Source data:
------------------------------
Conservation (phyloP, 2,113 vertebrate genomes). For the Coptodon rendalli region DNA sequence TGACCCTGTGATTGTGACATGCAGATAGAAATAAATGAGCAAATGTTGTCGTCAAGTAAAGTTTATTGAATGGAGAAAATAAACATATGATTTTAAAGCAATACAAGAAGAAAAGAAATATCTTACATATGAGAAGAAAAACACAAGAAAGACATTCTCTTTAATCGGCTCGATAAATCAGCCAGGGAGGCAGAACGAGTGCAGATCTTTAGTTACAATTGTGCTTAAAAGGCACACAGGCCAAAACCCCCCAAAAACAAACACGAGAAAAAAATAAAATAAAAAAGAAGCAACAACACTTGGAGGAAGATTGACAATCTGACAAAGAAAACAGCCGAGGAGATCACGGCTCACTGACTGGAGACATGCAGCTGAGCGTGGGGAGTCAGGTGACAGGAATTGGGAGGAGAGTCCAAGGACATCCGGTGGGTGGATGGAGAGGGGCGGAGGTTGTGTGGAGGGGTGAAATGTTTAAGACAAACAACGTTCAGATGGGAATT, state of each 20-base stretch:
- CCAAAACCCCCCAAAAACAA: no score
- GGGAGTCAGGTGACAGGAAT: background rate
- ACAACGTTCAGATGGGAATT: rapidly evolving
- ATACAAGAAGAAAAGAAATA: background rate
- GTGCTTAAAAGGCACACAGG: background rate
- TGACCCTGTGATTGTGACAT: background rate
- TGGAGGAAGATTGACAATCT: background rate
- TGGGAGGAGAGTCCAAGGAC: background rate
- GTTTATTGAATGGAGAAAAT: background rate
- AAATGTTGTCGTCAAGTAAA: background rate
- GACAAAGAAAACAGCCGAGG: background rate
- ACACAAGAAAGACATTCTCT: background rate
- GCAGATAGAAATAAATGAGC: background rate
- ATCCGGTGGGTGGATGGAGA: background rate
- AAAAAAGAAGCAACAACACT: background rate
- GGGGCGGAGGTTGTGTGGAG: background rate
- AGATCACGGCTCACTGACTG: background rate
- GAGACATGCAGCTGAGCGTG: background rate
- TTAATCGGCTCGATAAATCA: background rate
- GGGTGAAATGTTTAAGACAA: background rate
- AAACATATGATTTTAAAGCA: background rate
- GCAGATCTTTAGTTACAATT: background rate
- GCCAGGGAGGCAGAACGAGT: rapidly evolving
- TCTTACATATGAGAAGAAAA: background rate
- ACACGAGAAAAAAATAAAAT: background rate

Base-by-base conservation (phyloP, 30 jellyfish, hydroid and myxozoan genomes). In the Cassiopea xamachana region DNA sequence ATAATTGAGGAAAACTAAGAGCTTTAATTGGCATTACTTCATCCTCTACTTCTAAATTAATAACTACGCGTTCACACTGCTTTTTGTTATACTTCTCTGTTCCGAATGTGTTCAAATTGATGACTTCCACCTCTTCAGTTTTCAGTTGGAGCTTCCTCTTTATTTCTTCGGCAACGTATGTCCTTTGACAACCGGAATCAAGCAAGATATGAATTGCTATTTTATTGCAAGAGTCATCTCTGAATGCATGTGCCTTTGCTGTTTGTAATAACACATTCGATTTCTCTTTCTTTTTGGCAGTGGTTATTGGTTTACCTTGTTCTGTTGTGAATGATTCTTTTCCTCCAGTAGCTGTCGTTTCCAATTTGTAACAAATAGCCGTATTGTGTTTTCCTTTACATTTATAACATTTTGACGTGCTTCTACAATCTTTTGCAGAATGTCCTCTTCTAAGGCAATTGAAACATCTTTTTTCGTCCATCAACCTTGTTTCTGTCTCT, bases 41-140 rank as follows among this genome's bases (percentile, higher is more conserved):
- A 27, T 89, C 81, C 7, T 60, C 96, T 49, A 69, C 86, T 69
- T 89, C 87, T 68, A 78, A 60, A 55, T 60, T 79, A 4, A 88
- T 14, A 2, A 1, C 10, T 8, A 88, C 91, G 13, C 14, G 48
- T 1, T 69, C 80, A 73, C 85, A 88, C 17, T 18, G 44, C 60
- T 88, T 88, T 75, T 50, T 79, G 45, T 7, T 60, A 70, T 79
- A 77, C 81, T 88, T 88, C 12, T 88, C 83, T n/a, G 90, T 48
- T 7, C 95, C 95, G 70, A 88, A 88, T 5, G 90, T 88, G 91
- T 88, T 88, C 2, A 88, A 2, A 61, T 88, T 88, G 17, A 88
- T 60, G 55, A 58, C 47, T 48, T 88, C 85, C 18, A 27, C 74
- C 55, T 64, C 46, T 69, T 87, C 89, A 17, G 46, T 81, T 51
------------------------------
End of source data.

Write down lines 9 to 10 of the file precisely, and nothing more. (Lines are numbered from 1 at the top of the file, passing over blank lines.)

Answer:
- TGGGAGGAGAGTCCAAGGAC: background rate
- GTTTATTGAATGGAGAAAAT: background rate